Pin IN Or OUT?
By Joe Stansberry
Of all the rules changes for 2019, the most controversial and I believe the least understood is the ability to keep the pin in while you putt.
Old school players will just take it out and only on long lag putts leave the pin unattended. “It’s just the look,” some players proclaim. Myself, I am always willing to try something new. In fact in the early 80’s I was one of the first to shelve my “old school” Persimmon drivers for metal woods.
I was OK with the “new look” of the pin in, but wanted to find out more scientifically. Dave Pelz wrote earlier this year and Bryson Dechambeau proclaimed it should be left in.
While Dustin Johnson and Patrick Reed will leave it out, Justin Thomas feels like he is cheating! The new rule change was designed to speed up play, but I’m not sure that’s true because if you play in a group where one player out of the four wants it in all the time and the other three want it out it becomes a three ring circus. I was recently a walking official for the Brainerd Lakes Tour Showcase Event, a soon to be Korn Ferry Tour event up in Brainerd. It was played last weekend with a mixture of Korn Ferry, PGA Canadian and Dakota Tour players. My highly unscientific study of asking players and witnessing actual play showed that only one of the 60 or so players putted with it in.
As I said, my initial thought was that I was comfortable with it in and played that way most of the year. The only time I felt it was at a disadvantage would be at a severely uphill putt or with a brisk wind into you, especially with the larger and firmer fiberglass pins.
So I decided to do a little homework and found this study to be the best! It was done by mygolfspy.com.
Here are the results.
The purpose of this study was to gain an understanding of the resulting effect that exists when a golfer leaves the flag in vs. flag out during a round of golf. This was done to ultimately determine the make vs. miss percentage and the resulting distance of putts that missed.
In the initial research it was found that:
1) SPEED – No matter the distance of the putt or whether it is downhill, sidehill, uphill or flat… it is the speed at which the ball arrives at the hole which affects the result.
2) COR – The coefficient of restitution of the flagstick (stiffness of the flag) can impact the results. The stiffer the flag, the less energy it absorbs from the ball.
There are two flag types that make up the majority golfers will encounter at their local golf course. Flag type #1 is less rigid and absorbs more energy from the ball on contact. Flag type #2 is more rigid and absorbs less energy from the ball on contact.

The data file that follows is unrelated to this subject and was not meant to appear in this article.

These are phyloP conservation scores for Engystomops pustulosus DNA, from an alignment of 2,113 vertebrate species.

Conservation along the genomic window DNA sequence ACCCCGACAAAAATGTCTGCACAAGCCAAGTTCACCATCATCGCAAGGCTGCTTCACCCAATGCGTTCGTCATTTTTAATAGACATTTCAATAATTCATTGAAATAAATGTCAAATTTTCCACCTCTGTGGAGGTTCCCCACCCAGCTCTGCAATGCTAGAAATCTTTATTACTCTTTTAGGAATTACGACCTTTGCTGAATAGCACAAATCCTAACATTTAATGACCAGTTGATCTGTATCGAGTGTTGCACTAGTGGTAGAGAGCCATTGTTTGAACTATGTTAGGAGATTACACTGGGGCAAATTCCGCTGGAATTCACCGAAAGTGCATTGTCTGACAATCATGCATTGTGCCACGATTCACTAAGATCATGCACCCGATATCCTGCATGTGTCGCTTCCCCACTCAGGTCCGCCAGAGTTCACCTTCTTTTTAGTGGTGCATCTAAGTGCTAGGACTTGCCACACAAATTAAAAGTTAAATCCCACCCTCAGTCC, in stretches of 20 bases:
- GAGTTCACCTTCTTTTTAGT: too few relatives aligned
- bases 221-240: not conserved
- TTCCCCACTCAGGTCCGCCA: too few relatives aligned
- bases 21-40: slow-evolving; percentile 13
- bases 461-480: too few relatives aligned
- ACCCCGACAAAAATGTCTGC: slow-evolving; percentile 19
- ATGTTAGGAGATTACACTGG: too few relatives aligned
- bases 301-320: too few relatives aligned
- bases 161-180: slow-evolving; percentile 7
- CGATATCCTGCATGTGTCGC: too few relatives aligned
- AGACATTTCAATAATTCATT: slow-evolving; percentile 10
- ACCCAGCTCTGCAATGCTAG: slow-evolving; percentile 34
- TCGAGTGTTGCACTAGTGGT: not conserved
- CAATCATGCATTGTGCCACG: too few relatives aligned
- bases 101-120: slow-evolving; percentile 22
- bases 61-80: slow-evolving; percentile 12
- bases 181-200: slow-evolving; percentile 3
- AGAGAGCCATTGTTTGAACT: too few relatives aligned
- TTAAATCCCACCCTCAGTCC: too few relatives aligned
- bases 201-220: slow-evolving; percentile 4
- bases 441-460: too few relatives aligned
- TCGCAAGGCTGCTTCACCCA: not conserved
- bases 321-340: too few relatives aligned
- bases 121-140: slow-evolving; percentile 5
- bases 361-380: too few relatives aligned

- Tested the two most common type of flagsticks
- Rolled putts with the pin in and pin out
- Tested both center strikes and off-center strikes on the flagstick
- Tested with the flag leaning forward and back
- To guarantee the most reliable results they used a putting machine called the Perfect Putter
- Each test was run at three different speeds
- Tested with putts that would roll 3 feet, 6 feet and 9 feet past the hole
- Collected the resulting distance of missed putts
- Recorded both the make and miss percentage from all putts at all distances
- Leaving the flagstick in is always an advantage vs. taking the flagstick out
- Leaving the flagstick in also keeps the ball closer to the hole on misses
- The less rigid flagstick has the highest make percentage and least distance after a miss
- The most rigid flagstick is still an advantage for both makes and misses vs. flagstick out
- Dead center strikes on the flagstick provided the best make percentage while leaving the shortest remaining distance to the hole on misses
- Off-center strikes on the flag still provided a higher make percentage vs. flagstick out
- While the advantage is not as significant leaning the stick forward (toward the golfer) is still an advantage vs. taking the flag out
Don’t let the tradition of pulling the flag out while you putt get in the way of shooting lower scores. Leave the pin in. “It’s one small step for golfers, one giant leap for golf.”
So there you go, scientific proof that the pin in will save you a few shots. My suggestion if you’re playing with a group of buddies and one person is adamant to have the pin out! Compromise… Tell him or her that one round you will all putt with it in then in the next round you all putt with it out. Try it you just might like it!